The Basis for Blessedness
Our world speaks liberally of the concept of blessing. We frequently hear expressions such as “God bless you” and “Bless your heart.” People say and append that they feel #blessed, #2blessed, or even #tooblessedtocare when they are the recipients of things that might bring them joy or satisfaction, though only for a time. We sing patriotic songs for our country to be blessed. Blessing has come to mean satisfaction, luck, fortune, wealth, comfort, or achievement. Blessing seems to be considered an all-purpose concept, one so lightly and frequently used that the true meaning seems lost and needs to be regained. God takes his blessing seriously and so should we. What does it truly mean to be blessed?
Blessing in the Beatitudes
Jesus begins his famous discourse on discipleship by a series of sayings we know as the Beatitudes. These sayings tackle various aspects of the Christian life in the following form:
Blessed are [those who are enduring a current situation] for they shall [have a future reward].
From a contemporary human standpoint, blessings tend to be fleeting moments of happiness that might not relate essentially to God. But in the Bible, blessedness has a direct relationship between the believer and God. God is the eternally blessed one (Rom 9:5; 2 Cor 11:31) and the source of all blessings (Ephesians 1:3); the believers are blessed by him, in him, and are called to bless him (Psa 34:1; 103:1). Beyond any temporary materialism, the state of being blessed transcends mere ephemeral happiness to encompass a relationship between the redeemed and the Redeemer. To be blessed is the distinctive state of those who have been redeemed, adopted, and now are being sanctified in order to fulfill the Beatitudes.
Not Everyone Is Blessed
While the Greek word translated blessed in Matthew 5 may be translated happy, the connotation is not one of a positive psychological state as the latter might imply. It is rather one of spiritual position in Christ and disposition toward God. It is not one of pride or arrogance but one of humble dependence on God. The blessing of God for the believers is one received only in the context of a covenant relationship with him, enacted by the blood of his Son. In this sense, not every human being is blessed. God does not bless everyone, but he extends his blessing to those he redeems by the blood of Jesus (Rom 4:7-8).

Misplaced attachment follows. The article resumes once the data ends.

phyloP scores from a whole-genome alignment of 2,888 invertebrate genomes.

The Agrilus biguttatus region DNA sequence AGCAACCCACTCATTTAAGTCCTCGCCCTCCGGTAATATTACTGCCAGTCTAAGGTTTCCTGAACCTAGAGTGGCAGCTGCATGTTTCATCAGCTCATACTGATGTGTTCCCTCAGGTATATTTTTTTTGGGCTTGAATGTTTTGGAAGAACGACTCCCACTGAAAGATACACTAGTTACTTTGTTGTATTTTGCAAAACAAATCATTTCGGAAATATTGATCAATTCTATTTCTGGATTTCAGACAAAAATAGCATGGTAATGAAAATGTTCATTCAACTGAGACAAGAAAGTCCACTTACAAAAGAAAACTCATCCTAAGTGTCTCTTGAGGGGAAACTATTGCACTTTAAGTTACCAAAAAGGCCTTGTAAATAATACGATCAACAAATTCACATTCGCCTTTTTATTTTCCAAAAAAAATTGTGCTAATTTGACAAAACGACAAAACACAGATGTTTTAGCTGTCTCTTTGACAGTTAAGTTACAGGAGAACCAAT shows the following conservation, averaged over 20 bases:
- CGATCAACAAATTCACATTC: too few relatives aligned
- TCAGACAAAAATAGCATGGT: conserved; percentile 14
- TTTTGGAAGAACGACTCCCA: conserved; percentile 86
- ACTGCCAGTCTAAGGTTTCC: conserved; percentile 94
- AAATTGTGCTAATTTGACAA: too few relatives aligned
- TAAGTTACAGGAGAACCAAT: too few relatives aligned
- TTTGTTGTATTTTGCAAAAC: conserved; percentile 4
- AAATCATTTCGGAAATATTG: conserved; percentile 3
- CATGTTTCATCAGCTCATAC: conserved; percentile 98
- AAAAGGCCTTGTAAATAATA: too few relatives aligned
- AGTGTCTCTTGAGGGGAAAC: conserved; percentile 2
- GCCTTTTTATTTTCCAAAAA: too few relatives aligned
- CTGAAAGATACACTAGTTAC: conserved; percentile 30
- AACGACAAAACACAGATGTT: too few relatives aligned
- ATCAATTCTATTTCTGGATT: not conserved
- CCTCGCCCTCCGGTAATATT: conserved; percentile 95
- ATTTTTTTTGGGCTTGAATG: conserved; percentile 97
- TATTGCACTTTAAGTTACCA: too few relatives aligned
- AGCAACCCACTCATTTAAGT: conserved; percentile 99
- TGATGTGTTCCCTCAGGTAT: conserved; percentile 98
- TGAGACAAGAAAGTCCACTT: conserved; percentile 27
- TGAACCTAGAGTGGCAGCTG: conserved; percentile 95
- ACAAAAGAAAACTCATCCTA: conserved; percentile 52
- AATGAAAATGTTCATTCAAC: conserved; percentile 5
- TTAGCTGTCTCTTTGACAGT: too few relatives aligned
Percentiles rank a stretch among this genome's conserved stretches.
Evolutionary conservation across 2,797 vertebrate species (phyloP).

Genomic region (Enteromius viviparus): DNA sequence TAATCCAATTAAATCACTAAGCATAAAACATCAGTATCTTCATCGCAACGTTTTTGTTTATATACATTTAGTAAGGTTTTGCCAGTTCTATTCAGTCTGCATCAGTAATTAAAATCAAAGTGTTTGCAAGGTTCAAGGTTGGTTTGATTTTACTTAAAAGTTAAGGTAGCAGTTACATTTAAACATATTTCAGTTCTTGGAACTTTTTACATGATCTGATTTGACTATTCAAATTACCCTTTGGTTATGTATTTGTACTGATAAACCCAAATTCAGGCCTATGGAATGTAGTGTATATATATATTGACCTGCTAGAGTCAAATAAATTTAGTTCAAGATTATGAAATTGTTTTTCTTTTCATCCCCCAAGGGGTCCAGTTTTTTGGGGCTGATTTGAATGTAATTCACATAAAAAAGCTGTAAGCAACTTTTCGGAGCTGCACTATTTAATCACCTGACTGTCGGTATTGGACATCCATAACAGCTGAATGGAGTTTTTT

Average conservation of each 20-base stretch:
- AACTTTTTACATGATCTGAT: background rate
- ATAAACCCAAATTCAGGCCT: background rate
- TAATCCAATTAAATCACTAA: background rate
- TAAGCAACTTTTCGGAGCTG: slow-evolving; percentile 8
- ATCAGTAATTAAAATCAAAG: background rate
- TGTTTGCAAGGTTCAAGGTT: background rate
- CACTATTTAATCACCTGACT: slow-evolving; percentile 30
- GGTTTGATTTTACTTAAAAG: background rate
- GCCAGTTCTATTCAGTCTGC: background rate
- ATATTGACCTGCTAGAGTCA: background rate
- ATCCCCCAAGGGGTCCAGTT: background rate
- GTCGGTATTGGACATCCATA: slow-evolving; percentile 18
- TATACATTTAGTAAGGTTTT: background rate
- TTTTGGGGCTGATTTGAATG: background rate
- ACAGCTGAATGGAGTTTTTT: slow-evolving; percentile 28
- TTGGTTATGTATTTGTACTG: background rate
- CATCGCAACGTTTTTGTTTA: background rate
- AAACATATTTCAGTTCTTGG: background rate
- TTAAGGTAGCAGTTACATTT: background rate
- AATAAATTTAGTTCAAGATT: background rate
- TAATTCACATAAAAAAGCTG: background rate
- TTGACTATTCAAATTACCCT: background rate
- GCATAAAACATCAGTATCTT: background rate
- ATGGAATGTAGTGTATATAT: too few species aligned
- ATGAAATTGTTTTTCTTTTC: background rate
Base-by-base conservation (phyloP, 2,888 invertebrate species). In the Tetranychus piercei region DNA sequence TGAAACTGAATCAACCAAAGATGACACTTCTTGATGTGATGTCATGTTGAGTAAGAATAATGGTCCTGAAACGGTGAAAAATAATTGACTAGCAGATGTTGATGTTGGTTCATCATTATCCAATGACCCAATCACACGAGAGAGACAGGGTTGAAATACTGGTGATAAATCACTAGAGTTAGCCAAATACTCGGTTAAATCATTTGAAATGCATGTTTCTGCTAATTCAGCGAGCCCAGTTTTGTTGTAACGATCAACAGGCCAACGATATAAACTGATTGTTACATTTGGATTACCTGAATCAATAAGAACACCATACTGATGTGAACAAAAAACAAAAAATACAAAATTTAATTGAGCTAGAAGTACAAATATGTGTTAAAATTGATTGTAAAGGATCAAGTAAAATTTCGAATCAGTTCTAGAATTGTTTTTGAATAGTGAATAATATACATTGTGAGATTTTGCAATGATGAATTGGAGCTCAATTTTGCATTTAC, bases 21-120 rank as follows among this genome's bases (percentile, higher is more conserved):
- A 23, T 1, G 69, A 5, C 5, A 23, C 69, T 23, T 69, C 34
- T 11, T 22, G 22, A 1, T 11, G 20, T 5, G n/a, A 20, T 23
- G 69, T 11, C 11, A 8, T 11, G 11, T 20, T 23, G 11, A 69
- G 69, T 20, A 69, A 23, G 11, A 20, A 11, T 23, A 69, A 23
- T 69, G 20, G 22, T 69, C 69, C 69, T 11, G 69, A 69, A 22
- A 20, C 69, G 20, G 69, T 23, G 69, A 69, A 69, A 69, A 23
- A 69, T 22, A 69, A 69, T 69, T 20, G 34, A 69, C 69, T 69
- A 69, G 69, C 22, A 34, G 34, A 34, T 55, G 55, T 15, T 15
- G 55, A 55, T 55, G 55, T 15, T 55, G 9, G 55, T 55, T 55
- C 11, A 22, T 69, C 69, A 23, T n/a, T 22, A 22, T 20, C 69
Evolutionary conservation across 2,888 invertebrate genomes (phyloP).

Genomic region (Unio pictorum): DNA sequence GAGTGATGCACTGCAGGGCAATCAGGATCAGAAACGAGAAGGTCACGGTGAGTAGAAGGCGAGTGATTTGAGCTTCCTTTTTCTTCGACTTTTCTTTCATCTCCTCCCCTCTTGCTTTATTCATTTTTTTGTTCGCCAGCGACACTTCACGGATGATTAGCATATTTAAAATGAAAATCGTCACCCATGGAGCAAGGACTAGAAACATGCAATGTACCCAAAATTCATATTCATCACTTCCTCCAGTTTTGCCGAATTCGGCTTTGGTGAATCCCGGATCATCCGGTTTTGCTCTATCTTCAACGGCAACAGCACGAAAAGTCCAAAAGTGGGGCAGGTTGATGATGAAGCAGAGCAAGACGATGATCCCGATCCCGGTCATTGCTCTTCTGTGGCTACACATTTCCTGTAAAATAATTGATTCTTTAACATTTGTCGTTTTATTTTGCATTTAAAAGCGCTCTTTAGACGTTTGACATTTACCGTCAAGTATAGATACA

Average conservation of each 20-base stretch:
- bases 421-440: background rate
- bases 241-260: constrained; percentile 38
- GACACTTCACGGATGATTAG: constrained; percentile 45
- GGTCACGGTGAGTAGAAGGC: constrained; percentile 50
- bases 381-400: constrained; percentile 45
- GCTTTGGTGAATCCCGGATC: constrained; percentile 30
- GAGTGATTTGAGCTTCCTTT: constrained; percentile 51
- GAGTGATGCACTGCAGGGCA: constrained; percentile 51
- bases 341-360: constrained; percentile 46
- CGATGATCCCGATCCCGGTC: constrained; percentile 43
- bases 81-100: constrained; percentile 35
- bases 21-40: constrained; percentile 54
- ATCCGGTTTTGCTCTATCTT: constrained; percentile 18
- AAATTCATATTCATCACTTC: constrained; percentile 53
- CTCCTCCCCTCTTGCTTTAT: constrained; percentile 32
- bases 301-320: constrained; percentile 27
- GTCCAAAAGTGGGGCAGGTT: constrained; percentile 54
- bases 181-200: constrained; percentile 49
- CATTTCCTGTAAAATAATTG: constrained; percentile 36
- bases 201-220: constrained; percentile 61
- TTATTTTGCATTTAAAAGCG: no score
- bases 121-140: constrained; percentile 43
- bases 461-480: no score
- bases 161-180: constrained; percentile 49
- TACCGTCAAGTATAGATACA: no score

Those who are blessed are to be distinguished from those who are not; for those who are blessed are redeemed, and the redeemed are sanctified. The unregenerate may well feel they are blessed, may experience momentary happiness or comfort, and may take pride in their wellbeing. Nonetheless, if they do not trust in Christ, they will lose their apparent blessings and reap condemnation.
Blessing Fuels Discipleship
Christians are already in a spiritual state of blessedness. The state of blessedness is not an unattainable utopian condition but one of present reality with future consummation. Because we are already blessed, we are able to stand firm in this life, fully realizing that the future holds the fulfilment of the promises of God. Christ’s sermon thus indicates that the principles and dynamics of Christian discipleship which lead to a practice of righteousness are fueled by gratitude, hope and joy.
Similar to what Psalm 1 says, to know God’s law and to practice it is to be blessed. Christ has fulfilled the law of God on our behalf so that we can be regenerated and already blessed and now able to practice the law of righteousness. These beatitudes do not tell us how to be redeemed, but how the redeemed are blessed, and how they should act. Our present state is one of redemption; our present call is one of obedience in light of our salvation. What we are in Christ (redeemed and blessed) directs what we must do (obey and persevere). To be blessed is to be satisfied in God, regardless of the circumstances. Christ has shown us the way and given us the law: blessed is the one who walks in this way and delights in this law (Psa 119:97).